Utility Trailer

Posing at Olmsted Point

We bought a utility trailer! I’ve been renting utility trailers from Uhaul whenever we buy lumber too big to fit in our cars or need to take big stuff to the dump or green waste. Uhaul trailers are super heavy, don’t always have a jack, and have chains that are very difficult for my tiny weak hands to remove, so I have to leave them hooked up to my car the whole time, which is tough for charging my car and parking overnight in our driveway.

So many uses for a trailer!

We have many uses for a trailer, such as maintenance on our current house, moving our stuff out to Bishop, and building and maintaining our new house, so I did some research into purchasing our own. I was surprised to find good quality, basic trailers weren’t as expensive as I thought. It was tough to find the exact size I wanted, so we ended up with a larger trailer 6.5′ x 12′, but I’m getting used to driving and parking it.

Fitting the new sides

We then built 2.5′ high sides with 3/4″ plywood and used U-bolts to fasten the sides to the frame. We painted the sides red to match my car and also to be very visible on the road (just call me Mrs. Safety). The sides are solid and I’m very happy with it. Jon designed it so we can remove the sides easily if we get an electric 4×4 dune buggy someday.

Robin the Ratcheter

The first load I took to our Bishop storage unit was covered in a tarp with rope to tie it down. The tarp billowed quite a bit in the wind. When I returned, we bought D-rings and installed them on the inside of the trailer sides and a bungee net that clips into the D-rings. That time felt very secure and energy efficient. Good idea, Jon!

Yay for U-bolts, D-rings, and bungee nets!

I absolutely love the hitch and jack on this trailer! It is really fast and easy to unhitch. At the Manteca (Bass Pro) and Mammoth Lakes super chargers, the layout allows me to pull into a rear charger without unhitching. The trailer sticks out, but there is room for other cars to pull in next to me or drive behind me, so I don’t feel like a jerk. If I’m lucky, then nobody will be charging in front of me when I leave and I can pull through both spots to exit, but I can back out of the rear spot, if I need to. In Groveland and Bishop, I need to unhitch the trailer and back into a charging spot. So having an easy hitch is really great.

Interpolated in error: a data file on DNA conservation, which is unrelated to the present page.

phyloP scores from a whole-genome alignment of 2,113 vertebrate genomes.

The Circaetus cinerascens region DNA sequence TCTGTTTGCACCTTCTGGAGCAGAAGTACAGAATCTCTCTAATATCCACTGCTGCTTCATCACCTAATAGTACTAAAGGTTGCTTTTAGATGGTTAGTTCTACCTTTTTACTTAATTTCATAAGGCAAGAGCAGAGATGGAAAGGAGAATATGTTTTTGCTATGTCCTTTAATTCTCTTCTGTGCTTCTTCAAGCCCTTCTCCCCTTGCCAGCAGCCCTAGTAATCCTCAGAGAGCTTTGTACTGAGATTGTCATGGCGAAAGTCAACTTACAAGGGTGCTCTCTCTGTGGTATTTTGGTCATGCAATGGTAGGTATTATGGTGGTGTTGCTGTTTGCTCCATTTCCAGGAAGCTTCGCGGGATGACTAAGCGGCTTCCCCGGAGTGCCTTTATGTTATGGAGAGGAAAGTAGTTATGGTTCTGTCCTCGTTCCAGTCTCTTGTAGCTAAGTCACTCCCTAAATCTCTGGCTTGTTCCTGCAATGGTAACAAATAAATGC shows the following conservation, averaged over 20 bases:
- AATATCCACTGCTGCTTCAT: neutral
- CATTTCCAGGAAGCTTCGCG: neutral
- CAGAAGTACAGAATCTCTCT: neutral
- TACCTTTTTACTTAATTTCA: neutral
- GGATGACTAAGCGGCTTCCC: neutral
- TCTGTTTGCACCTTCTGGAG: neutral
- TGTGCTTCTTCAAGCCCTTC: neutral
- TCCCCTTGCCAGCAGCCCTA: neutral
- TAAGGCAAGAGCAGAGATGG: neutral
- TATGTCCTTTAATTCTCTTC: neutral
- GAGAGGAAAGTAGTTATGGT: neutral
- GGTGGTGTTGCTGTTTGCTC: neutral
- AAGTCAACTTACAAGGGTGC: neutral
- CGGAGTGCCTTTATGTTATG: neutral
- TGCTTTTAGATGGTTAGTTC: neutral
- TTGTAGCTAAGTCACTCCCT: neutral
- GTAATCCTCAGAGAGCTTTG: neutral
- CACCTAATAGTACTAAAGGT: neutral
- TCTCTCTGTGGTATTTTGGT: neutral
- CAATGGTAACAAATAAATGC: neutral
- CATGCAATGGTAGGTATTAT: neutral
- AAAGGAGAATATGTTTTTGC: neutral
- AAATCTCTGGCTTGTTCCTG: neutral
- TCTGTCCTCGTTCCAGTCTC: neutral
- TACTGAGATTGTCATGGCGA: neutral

Charging in Groveland

I’m still learning to back up trailers by myself. Jon took some training in the Army for ground guiding vehicles, and I’ve been spoiled with great ground guidance when he travels with me. I’ve driven solo the last few trips to Bishop because I went on weekdays to avoid summer weekend traffic. I’m not smooth, but I usually work it out. However, one time Groveland was packed and I was really blowing it trying to back the trailer into a spot. Luckily, a very mellow man hopped out of his Model 3 and offered to ground guide me and he was good at it, too. Whew! Thank you, kind man!

Leave a comment

Your email address will not be published.